I just finished watching the PBS video Digital Media: New Learners of the 21st Century and I’m so inspired to engage students by using technology! Before I saw this video, I had a narrow idea of how to use technology in the classroom. I have become adept at showing YouTube videos to my students, making Powerpoints to highlight direct instruction, or finding games to help students practice math, but this video opened a whole new world to me in terms of how we can change education through technology.
Digital Media showcased 5 different learning environments around the country where instructors are using computers, iPhones, GPS technology, and recording/photographic technology to create incredible learning experiences for young learners. The first segment, takes the viewer inside Quest to Learn, School for Digital Kids in New York City. I wish my own children, both techies, could have gone to this elementary school. At Quest to Learn, children learn through gaming: both playing and designing video games.
Although one of the teachers explained that educators at Quest to Learn follow the New York State standards “to the letter” and that the school uses rigorous assessments, a narrator explained that it is possible to make such a rich learning environment that assessing and learning become synthesized. An example of this is in games where you can’t get to the next level until you accomplish all the learning in the current level and completion of the game becomes as the assessment.
One aspect of this segment that really hit home for me was the double standard that exists around technology. The child who stays up all night reading a book is rewarded and recognized as having dedication and intellect whereas the child who puts the same amount of effort into solving a video game is a source of concern to parents and educators. Often these children are accused of having an addiction. I am guilty of this in my parenting. I value activities such as playing outside, painting, or reading a book, while I don’t appreciate my children’s creativity or intellectual efforts on the computer. I have worried that they are addicted to the computer and that they are being too passive when in reality my daughter writes extensively on several blogs and my son also has several blogs and does a great deal of computer graphic design. Hearing the narrator discuss this double standard really changed my view on my children’s endeavors and in how I approach technology in the classroom.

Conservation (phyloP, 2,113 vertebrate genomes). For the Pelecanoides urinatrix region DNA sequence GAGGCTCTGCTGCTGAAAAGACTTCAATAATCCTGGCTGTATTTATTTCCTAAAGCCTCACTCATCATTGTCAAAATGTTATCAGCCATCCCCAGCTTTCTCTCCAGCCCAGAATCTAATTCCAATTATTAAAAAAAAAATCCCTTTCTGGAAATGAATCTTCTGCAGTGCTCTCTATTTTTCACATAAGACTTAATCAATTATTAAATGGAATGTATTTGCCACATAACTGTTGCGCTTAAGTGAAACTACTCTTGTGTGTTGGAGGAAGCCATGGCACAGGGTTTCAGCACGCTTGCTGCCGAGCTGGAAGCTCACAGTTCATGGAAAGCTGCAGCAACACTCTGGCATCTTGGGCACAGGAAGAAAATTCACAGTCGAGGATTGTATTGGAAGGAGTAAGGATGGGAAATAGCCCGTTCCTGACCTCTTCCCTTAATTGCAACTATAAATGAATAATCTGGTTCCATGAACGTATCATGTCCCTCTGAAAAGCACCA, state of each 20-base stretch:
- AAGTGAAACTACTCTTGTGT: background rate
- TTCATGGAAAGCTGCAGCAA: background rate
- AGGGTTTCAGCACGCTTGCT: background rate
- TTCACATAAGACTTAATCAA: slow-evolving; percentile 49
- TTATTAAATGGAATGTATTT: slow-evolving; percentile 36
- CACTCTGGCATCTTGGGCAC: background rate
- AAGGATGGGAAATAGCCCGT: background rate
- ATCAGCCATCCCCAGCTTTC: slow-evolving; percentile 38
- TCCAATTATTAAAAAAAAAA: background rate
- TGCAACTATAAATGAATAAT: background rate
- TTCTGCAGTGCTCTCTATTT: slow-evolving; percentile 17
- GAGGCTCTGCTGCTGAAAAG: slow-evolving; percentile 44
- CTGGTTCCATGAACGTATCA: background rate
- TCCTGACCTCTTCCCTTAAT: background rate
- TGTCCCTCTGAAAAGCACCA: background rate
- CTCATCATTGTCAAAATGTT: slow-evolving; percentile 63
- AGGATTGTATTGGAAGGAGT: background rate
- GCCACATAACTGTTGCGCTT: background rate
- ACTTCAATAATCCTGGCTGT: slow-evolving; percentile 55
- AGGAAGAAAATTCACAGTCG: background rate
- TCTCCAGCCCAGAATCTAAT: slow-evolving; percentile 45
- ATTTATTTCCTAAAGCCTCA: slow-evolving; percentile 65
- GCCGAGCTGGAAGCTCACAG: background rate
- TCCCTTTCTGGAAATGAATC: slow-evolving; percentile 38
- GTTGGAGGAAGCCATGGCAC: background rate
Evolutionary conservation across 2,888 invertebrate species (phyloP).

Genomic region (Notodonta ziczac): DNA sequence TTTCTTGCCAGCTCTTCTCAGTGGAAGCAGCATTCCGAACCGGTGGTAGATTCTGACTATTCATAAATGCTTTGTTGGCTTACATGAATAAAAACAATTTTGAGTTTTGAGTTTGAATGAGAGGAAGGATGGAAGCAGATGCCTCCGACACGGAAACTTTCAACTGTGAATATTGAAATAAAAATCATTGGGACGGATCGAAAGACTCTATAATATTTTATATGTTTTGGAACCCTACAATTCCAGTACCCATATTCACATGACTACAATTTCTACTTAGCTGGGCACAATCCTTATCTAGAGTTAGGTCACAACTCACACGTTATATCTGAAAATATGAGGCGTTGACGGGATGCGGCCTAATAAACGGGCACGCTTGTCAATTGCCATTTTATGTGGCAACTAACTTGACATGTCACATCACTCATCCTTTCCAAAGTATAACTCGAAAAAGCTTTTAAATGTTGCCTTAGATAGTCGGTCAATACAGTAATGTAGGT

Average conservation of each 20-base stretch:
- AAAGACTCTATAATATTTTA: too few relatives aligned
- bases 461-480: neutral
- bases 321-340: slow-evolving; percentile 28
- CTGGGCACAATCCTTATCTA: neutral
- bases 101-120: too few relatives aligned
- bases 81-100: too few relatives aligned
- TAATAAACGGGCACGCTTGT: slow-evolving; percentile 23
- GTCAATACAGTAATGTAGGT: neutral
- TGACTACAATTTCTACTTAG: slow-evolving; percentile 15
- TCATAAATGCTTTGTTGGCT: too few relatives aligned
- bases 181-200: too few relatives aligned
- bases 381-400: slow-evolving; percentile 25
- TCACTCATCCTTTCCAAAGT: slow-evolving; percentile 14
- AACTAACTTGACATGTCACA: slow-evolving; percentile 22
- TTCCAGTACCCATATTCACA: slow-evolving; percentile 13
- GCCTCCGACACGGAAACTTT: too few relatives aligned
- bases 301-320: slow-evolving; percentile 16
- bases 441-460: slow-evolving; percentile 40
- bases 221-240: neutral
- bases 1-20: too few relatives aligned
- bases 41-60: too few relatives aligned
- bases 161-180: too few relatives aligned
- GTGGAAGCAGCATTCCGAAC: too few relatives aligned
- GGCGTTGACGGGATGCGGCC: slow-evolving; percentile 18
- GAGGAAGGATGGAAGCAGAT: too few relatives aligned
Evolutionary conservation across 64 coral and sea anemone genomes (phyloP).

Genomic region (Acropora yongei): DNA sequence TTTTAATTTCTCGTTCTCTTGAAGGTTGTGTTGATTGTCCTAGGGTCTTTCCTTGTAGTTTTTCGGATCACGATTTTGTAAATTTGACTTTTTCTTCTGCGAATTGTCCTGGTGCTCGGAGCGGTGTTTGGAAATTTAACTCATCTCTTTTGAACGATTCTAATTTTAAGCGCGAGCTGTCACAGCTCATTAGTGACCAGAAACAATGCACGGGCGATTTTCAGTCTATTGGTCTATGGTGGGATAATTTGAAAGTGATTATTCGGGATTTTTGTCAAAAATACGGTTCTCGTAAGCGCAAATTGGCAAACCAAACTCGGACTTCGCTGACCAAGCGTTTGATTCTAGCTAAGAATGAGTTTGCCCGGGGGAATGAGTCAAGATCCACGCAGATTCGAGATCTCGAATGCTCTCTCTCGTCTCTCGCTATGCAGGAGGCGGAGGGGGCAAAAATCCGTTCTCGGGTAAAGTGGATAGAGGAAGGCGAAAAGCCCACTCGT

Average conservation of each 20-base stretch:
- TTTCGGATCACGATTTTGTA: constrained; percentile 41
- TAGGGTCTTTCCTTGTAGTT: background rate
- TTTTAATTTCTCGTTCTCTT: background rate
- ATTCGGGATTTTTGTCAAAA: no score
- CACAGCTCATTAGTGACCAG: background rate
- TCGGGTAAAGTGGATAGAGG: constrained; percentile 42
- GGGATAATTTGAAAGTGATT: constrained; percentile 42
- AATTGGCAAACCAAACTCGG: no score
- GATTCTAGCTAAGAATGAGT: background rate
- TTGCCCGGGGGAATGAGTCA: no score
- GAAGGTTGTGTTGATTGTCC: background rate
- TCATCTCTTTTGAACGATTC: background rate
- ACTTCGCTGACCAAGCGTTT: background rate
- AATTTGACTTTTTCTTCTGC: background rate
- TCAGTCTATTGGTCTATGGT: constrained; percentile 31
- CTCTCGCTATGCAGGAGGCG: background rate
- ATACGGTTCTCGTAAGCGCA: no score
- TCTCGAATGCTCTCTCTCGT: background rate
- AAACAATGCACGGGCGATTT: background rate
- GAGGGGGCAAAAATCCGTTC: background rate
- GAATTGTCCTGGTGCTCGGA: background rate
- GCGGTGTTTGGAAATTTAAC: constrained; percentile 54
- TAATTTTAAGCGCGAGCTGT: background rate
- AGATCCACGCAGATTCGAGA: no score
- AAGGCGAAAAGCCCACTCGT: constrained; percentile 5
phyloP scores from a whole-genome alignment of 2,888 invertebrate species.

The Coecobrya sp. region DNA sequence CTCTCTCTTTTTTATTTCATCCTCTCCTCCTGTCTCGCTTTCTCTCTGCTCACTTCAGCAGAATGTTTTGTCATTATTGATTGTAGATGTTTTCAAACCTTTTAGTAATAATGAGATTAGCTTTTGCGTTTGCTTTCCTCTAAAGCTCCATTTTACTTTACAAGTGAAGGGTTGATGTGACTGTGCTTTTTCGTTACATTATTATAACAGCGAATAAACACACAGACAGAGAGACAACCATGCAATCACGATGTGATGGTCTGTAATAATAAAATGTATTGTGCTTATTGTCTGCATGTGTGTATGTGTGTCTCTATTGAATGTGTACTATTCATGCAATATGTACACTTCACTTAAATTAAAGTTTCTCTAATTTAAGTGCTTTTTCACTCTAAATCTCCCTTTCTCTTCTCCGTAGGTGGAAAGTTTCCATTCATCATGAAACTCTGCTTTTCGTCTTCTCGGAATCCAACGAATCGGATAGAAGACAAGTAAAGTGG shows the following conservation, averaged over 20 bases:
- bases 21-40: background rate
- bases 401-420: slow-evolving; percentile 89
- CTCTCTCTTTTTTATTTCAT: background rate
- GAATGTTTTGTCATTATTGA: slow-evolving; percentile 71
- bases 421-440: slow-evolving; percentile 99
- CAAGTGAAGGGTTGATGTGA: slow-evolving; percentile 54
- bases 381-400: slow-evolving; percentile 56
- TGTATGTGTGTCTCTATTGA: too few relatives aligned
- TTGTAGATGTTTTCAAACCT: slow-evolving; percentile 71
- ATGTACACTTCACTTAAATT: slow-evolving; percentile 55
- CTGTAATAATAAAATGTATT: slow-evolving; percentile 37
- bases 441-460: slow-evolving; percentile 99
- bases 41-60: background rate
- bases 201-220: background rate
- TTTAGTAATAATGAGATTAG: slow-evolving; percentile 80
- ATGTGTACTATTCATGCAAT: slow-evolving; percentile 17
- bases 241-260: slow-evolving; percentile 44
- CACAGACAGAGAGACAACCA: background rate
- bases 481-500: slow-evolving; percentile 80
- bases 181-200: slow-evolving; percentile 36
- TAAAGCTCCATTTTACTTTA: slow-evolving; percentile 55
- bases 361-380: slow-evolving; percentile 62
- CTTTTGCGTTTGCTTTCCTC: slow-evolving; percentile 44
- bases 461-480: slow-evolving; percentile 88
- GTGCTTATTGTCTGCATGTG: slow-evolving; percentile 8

Another aspect of making technology a valued component of classroom learning is going much deeper than simplistic or violent games where the object is to shoot aliens or something similar. In education, children can learn “classic” information and actually process that information and produce something creative with that information using technology. For example, one class at Quest to Learn was reading Aesop’s fables. They chose a fable to work with and they were creating characters and sets to translate the fable into a live 3-D game environment. I believe this is a perfect example of taking something ancient and translating it into something meaningful for the 21st century.
Education is profoundly changing to meet the needs of our current and future society. The point was brought up in the video that it is not possible to teach children everything they will need to know for the rest of their lives anymore. We need to teach problem solving, where to find and analyze information, and how to adapt to new ideas and technologies. I love this quote from the video attributed to John Dewey, the early 20th century philosopher and education reformer: “If we teach today’s students the way we taught them yesterday, then we rob them of tomorrow.” This quote is even more relevant in the quickly evolving world of the 21st century than it was when John Dewey verbalized this idea.